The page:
Baby & Toddler

My 3-Year-Old Ate a Sticker (and Other Ways Having a New Baby Changes Everything)

It’s funny how perspective can change in the blink of an eye (or in this case, 14 hours of labor). Before having my son, I thought my 3-year-old was still a baby. She was so little! She could barely do anything!

But then I had a baby. And when you compare a 3-year-old to an infant, that 3-year-old is like a giant. Not only can she walk, she can run, trip, scrape her knees, and shake it off. Not only can she talk, but she can express an argument as to why she should really be allowed to watch one more TV show. She can open the refrigerator, get out her own string cheese, and pull it into strings. Meanwhile, the baby really just sits there (though he’s an excellent smiler these days!)

But the thing I keep forgetting, now that I have a baby, is that my 3-year-old is not a giant. Not even a teenager. Or a tween, for that matter. She’s just 3. And she doesn’t have judgement.

I’ve learned this the hard way lately. For example, she was playing with stickers and decided to eat one. That’s right. She ate one. Even while her father stood there telling her to take it out of her mouth.

The thing is, with another child in the house, I can’t give my daughter the same kind of focus that I used to. A friend of mine, after having her second child, lamented that she didn’t realize how much of a lovefest she was having with her first child until the second one came along. And though I adore my itty bitty one, I do miss being able to focus on the big girl. The concept of undivided attention no longer exists for us. I just can’t always watch her and see what she’s doing.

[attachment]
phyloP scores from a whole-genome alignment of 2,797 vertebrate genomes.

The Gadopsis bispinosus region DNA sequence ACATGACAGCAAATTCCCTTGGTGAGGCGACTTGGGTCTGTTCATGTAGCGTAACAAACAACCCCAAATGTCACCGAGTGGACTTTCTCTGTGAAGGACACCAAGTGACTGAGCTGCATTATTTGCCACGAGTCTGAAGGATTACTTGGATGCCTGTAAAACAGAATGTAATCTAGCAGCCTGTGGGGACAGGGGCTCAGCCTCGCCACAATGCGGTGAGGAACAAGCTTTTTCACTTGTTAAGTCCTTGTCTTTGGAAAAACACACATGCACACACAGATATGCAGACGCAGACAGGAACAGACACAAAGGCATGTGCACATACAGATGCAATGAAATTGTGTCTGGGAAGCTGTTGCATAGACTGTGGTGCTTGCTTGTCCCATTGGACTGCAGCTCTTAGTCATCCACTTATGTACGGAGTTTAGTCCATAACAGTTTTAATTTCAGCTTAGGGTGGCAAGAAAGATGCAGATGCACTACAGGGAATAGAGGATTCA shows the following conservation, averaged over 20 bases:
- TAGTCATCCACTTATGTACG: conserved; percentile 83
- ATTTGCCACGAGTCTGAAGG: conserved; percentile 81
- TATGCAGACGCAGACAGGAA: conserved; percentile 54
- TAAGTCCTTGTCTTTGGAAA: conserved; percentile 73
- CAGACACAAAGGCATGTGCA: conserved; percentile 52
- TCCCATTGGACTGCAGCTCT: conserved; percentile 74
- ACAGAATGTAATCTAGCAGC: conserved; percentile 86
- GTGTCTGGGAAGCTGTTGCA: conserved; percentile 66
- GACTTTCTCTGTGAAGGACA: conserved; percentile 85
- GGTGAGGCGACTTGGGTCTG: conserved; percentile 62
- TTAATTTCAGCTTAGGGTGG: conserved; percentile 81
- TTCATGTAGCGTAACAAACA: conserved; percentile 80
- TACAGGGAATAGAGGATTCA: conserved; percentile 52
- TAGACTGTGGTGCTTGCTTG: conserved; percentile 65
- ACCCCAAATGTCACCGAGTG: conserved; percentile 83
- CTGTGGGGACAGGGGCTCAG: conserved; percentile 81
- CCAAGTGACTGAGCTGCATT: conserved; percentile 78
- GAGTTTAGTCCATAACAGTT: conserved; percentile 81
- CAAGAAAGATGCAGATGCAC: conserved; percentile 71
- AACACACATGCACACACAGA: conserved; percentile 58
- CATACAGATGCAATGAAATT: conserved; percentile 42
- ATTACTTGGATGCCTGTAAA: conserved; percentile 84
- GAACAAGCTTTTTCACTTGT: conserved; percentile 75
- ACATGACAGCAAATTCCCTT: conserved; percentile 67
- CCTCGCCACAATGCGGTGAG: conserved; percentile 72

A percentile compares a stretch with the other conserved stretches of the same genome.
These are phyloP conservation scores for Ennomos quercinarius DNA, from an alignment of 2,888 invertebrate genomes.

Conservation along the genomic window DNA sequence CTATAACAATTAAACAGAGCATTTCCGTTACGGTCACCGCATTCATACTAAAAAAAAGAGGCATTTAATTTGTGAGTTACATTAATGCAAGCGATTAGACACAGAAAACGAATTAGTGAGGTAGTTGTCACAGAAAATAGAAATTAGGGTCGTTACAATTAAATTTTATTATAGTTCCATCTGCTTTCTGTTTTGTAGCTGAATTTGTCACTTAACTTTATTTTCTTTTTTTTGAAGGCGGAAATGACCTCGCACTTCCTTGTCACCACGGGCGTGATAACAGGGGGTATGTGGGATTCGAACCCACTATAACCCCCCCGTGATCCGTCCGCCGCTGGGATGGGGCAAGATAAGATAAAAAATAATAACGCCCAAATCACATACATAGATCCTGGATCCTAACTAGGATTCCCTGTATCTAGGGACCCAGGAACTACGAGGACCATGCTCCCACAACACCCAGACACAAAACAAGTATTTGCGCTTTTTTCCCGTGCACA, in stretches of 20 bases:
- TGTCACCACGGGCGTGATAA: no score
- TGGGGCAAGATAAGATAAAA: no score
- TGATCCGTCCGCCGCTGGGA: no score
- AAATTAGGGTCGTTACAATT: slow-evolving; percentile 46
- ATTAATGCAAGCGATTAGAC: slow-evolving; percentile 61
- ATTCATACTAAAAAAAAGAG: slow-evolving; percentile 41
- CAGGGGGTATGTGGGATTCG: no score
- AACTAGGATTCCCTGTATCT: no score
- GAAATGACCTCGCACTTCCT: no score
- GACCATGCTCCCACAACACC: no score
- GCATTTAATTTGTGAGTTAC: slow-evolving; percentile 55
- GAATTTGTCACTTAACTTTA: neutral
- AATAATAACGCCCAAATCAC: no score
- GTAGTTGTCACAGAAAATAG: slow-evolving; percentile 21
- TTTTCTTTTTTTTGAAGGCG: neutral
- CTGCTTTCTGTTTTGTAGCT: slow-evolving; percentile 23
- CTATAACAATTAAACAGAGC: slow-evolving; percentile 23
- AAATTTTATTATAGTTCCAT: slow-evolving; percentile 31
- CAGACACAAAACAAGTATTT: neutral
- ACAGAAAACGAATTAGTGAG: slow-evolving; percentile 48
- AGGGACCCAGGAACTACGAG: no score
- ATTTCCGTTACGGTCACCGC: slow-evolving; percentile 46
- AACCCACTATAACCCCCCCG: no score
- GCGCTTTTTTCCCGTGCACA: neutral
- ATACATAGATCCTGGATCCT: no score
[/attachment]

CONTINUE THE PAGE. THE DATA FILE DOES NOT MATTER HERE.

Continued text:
I used to assume that she wouldn’t eat a sticker, or put silly putty on the couch, or use her stamps and ink on her face, but as it turns out, that’s just not a safe assumption to make. Because my daughter really is just 3. And she’s still discovering how the world around her works, and I guess that stamping her face is one of the ways she learns about it.

No judgment. But she’ll get it eventually.

Amy DeutschAmy is a Jewish educator and a mom. After graduating from Brandeis University she received a master’s degree at the Jewish Theological Seminary where she was a Wexner Fellow. Over the past 10 years Amy has developed experience in teaching, family education, camp, curriculum writing, and most recently, has begun teaching “Baby & Me” classes.

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